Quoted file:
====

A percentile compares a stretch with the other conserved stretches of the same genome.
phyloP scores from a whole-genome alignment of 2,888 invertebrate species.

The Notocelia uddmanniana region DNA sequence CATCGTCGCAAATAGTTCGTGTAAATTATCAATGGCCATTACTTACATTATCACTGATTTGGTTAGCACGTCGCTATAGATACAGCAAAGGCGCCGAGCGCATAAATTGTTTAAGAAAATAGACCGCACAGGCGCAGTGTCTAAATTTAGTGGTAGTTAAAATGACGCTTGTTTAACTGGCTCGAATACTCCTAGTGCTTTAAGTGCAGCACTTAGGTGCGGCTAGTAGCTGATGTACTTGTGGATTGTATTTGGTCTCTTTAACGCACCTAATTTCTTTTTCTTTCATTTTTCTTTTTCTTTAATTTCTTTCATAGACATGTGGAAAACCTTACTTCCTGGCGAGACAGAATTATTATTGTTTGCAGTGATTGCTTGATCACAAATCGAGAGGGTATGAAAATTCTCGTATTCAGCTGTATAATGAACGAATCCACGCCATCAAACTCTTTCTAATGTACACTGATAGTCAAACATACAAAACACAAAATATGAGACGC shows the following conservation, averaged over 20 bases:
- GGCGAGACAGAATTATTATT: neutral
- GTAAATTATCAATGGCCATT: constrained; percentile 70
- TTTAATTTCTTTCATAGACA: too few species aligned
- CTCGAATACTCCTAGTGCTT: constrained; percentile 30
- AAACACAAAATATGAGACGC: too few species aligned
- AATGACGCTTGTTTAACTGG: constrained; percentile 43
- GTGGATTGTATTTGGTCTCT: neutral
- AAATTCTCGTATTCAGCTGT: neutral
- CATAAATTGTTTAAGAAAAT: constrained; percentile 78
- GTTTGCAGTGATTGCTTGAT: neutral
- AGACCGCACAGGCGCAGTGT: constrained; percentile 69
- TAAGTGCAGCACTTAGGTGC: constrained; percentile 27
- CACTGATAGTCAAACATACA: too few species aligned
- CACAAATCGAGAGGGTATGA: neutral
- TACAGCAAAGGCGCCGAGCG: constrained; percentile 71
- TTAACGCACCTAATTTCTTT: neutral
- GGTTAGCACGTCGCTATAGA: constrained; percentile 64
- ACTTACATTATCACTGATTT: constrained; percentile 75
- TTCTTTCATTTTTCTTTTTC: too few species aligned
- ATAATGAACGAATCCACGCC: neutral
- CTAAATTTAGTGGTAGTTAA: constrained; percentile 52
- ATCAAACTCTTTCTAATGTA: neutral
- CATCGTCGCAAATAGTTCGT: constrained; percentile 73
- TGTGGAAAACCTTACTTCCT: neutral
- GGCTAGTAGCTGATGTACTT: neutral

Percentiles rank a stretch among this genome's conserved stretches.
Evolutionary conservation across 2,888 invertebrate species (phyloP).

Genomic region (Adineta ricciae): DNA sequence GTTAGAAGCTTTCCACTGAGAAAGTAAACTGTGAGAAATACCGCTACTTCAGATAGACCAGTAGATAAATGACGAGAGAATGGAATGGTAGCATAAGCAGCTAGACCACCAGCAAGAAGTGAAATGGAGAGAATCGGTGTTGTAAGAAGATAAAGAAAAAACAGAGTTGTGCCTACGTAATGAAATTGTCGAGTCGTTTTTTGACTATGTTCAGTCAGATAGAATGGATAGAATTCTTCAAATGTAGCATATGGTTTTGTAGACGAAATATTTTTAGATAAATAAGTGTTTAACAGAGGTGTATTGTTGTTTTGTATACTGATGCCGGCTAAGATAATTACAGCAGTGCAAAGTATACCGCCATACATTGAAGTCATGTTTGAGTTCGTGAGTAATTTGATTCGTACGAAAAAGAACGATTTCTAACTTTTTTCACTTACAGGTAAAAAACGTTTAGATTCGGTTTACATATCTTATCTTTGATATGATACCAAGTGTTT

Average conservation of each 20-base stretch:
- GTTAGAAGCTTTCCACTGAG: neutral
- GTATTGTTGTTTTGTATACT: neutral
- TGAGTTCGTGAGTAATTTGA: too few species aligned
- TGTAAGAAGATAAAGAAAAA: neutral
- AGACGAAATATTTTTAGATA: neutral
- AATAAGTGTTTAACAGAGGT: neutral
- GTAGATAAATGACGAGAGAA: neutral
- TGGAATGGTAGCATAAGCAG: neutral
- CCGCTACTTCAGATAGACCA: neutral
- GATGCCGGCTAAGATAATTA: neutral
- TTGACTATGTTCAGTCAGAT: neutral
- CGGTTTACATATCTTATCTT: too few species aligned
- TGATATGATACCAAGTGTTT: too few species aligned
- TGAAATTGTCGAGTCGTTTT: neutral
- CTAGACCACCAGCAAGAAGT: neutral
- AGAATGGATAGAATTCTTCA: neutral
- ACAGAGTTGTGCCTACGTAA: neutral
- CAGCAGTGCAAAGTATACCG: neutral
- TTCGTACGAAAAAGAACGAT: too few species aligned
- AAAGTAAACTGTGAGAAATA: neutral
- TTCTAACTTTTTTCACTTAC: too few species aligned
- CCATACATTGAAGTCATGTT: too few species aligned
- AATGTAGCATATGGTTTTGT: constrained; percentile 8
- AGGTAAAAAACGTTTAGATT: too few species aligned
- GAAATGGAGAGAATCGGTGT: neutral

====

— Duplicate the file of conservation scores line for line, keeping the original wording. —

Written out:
A percentile compares a stretch with the other conserved stretches of the same genome.
phyloP scores from a whole-genome alignment of 2,888 invertebrate species.

The Notocelia uddmanniana region DNA sequence CATCGTCGCAAATAGTTCGTGTAAATTATCAATGGCCATTACTTACATTATCACTGATTTGGTTAGCACGTCGCTATAGATACAGCAAAGGCGCCGAGCGCATAAATTGTTTAAGAAAATAGACCGCACAGGCGCAGTGTCTAAATTTAGTGGTAGTTAAAATGACGCTTGTTTAACTGGCTCGAATACTCCTAGTGCTTTAAGTGCAGCACTTAGGTGCGGCTAGTAGCTGATGTACTTGTGGATTGTATTTGGTCTCTTTAACGCACCTAATTTCTTTTTCTTTCATTTTTCTTTTTCTTTAATTTCTTTCATAGACATGTGGAAAACCTTACTTCCTGGCGAGACAGAATTATTATTGTTTGCAGTGATTGCTTGATCACAAATCGAGAGGGTATGAAAATTCTCGTATTCAGCTGTATAATGAACGAATCCACGCCATCAAACTCTTTCTAATGTACACTGATAGTCAAACATACAAAACACAAAATATGAGACGC shows the following conservation, averaged over 20 bases:
- GGCGAGACAGAATTATTATT: neutral
- GTAAATTATCAATGGCCATT: constrained; percentile 70
- TTTAATTTCTTTCATAGACA: too few species aligned
- CTCGAATACTCCTAGTGCTT: constrained; percentile 30
- AAACACAAAATATGAGACGC: too few species aligned
- AATGACGCTTGTTTAACTGG: constrained; percentile 43
- GTGGATTGTATTTGGTCTCT: neutral
- AAATTCTCGTATTCAGCTGT: neutral
- CATAAATTGTTTAAGAAAAT: constrained; percentile 78
- GTTTGCAGTGATTGCTTGAT: neutral
- AGACCGCACAGGCGCAGTGT: constrained; percentile 69
- TAAGTGCAGCACTTAGGTGC: constrained; percentile 27
- CACTGATAGTCAAACATACA: too few species aligned
- CACAAATCGAGAGGGTATGA: neutral
- TACAGCAAAGGCGCCGAGCG: constrained; percentile 71
- TTAACGCACCTAATTTCTTT: neutral
- GGTTAGCACGTCGCTATAGA: constrained; percentile 64
- ACTTACATTATCACTGATTT: constrained; percentile 75
- TTCTTTCATTTTTCTTTTTC: too few species aligned
- ATAATGAACGAATCCACGCC: neutral
- CTAAATTTAGTGGTAGTTAA: constrained; percentile 52
- ATCAAACTCTTTCTAATGTA: neutral
- CATCGTCGCAAATAGTTCGT: constrained; percentile 73
- TGTGGAAAACCTTACTTCCT: neutral
- GGCTAGTAGCTGATGTACTT: neutral

Percentiles rank a stretch among this genome's conserved stretches.
Evolutionary conservation across 2,888 invertebrate species (phyloP).

Genomic region (Adineta ricciae): DNA sequence GTTAGAAGCTTTCCACTGAGAAAGTAAACTGTGAGAAATACCGCTACTTCAGATAGACCAGTAGATAAATGACGAGAGAATGGAATGGTAGCATAAGCAGCTAGACCACCAGCAAGAAGTGAAATGGAGAGAATCGGTGTTGTAAGAAGATAAAGAAAAAACAGAGTTGTGCCTACGTAATGAAATTGTCGAGTCGTTTTTTGACTATGTTCAGTCAGATAGAATGGATAGAATTCTTCAAATGTAGCATATGGTTTTGTAGACGAAATATTTTTAGATAAATAAGTGTTTAACAGAGGTGTATTGTTGTTTTGTATACTGATGCCGGCTAAGATAATTACAGCAGTGCAAAGTATACCGCCATACATTGAAGTCATGTTTGAGTTCGTGAGTAATTTGATTCGTACGAAAAAGAACGATTTCTAACTTTTTTCACTTACAGGTAAAAAACGTTTAGATTCGGTTTACATATCTTATCTTTGATATGATACCAAGTGTTT

Average conservation of each 20-base stretch:
- GTTAGAAGCTTTCCACTGAG: neutral
- GTATTGTTGTTTTGTATACT: neutral
- TGAGTTCGTGAGTAATTTGA: too few species aligned
- TGTAAGAAGATAAAGAAAAA: neutral
- AGACGAAATATTTTTAGATA: neutral
- AATAAGTGTTTAACAGAGGT: neutral
- GTAGATAAATGACGAGAGAA: neutral
- TGGAATGGTAGCATAAGCAG: neutral
- CCGCTACTTCAGATAGACCA: neutral
- GATGCCGGCTAAGATAATTA: neutral
- TTGACTATGTTCAGTCAGAT: neutral
- CGGTTTACATATCTTATCTT: too few species aligned
- TGATATGATACCAAGTGTTT: too few species aligned
- TGAAATTGTCGAGTCGTTTT: neutral
- CTAGACCACCAGCAAGAAGT: neutral
- AGAATGGATAGAATTCTTCA: neutral
- ACAGAGTTGTGCCTACGTAA: neutral
- CAGCAGTGCAAAGTATACCG: neutral
- TTCGTACGAAAAAGAACGAT: too few species aligned
- AAAGTAAACTGTGAGAAATA: neutral
- TTCTAACTTTTTTCACTTAC: too few species aligned
- CCATACATTGAAGTCATGTT: too few species aligned
- AATGTAGCATATGGTTTTGT: constrained; percentile 8
- AGGTAAAAAACGTTTAGATT: too few species aligned
- GAAATGGAGAGAATCGGTGT: neutral